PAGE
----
The Magic of Growing Antlers
The Magic of Growing Antlers
Over the course of time, the phenomenon of growing antlers has fascinated humans. This is for good reason, though. The process by which antlers grow is truly mind boggling when we slow down to consider the steps an individual buck or bull must go through to produce a set of antlers.
"Antler growth isn’t just an expression of a buck’s health: It shows how healthy the buck’s ecosystem is as well."
Obviously, antlers are an expression of the health of not only the individual but of the environment, as well. For instance, stress caused by a population over carrying capacity will negatively impact antler growth. And, despite the common thought that agricultural crops such as corn and soybeans produce larger antlers, this process of growing antlers has actually started well ahead of the first seed being planted in the soil each spring by farmers across the country.
Antler development starts in early April across most of the ungulate’s range. The pedicle begins to grow and protrude with velvet surrounding a softened antler. Over the course of several months, blood flow and velvet increases, producing the antler-like structures on a cervid’s head.
This transformation and development of what will turn into a hardened bone like structure still puzzles scientists to this day. As stated before, cervids are creatures of their environment so the forage quality and quantity directly impact antler growth. When an ungulate consumes vegetation, it extracts not only the proteins but whatever macro or micronutrients the plant produces.
What helps an antler grow?
Depending on the location, rainfall can play a large role in antler development from year to year. In dryer climates like the western United States, timely rainfall during the early spring and summer sets the tone for more antler development during that year. These early spring rains not only produce more forages, but also increases the productivity of the plant. With a more productive plant, this, increases the flow of minerals from the soil, through the root system to the leaves which ultimately feed and produce larger antlers.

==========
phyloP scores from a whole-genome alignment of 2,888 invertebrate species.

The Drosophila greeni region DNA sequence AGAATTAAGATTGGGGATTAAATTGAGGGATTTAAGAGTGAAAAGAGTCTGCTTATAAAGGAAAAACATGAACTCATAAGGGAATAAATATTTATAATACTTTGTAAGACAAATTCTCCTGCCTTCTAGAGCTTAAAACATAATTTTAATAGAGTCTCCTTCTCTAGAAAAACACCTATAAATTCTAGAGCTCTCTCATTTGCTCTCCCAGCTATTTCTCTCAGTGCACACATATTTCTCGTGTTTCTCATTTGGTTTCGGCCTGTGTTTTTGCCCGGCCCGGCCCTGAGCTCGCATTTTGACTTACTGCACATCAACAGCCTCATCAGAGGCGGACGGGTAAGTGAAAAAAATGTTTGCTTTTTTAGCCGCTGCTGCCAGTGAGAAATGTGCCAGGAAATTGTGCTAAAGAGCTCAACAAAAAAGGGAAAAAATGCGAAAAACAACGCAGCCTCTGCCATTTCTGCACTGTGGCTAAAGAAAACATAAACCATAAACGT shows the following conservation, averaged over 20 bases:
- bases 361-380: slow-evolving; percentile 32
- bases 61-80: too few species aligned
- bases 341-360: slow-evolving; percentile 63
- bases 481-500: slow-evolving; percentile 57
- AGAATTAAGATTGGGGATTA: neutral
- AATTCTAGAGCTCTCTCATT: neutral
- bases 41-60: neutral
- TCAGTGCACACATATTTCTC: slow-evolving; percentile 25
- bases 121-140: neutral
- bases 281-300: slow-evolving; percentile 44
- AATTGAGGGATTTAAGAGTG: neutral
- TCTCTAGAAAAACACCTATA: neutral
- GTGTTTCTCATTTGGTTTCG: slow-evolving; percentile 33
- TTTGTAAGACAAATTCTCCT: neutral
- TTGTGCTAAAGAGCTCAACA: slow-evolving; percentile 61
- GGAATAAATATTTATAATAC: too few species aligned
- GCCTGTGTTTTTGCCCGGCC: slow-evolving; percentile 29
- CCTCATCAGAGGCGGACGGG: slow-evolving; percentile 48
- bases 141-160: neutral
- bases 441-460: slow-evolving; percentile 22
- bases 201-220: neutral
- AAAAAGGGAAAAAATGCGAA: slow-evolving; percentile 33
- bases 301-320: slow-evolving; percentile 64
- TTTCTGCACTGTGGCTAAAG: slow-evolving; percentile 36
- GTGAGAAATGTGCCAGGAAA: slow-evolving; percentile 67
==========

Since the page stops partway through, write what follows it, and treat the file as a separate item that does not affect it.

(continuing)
“Antlers fascinate hunters and scientists alike.”
Calcium, potassium, and phosphorus are all important for antler development along with many other micronutrients. These minerals are commonly stored in the skeletal system of a buck who is growing antlers from April through mid-July. Not all of these minerals go directly into antler formation as they are actively growing.
Once an antler structure has been formed and begins to slow-down in growth and expansion around mid to late July, a new process called mineralization begins. This is where things get really fascinating. Many of the nutrients the animal has been consuming and storing in its skeletal system begin to then mobilize throughout its body. The finish line for these nutrients is the antlers themselves. This is a hardening process that transforms the soft, fleshier, inside of the velvet into hard bone like structures preparing them for the breeding season.
When the minerals are moved from the skeletal system to the antlers, over the course of the month, the cervid will go through a process of temporary osteoporosis. Simply saying, the skeletal system becomes porous and more fragile during this time frame due to the lack of minerals in the bones themselves. Therefore, late summer food, to restock and rebuild the skeletal system, is important as deer are preparing for the demanding time periods.
A perfect system
The sequence and timing of antler development reveals a perfect design. Just as bucks’ antlers are hardening, their level of testosterone increases. Even the physical size of the testicles increase as that testosterone builds. This testosterone signals bucks to shed velvet and disperse from bachelor groups in late summer which we have all experienced through trail cameras or summer scouting missions.
There is much more to the development of antler growth. Obviously, growing antlers is taxing on the body’s condition and overall health. However, they are prepared and designed specifically to handle the task. Creation is not random. Creation as we see it follows a perfect design every year. The development of antlers is just one simple way of observing this beautiful design.
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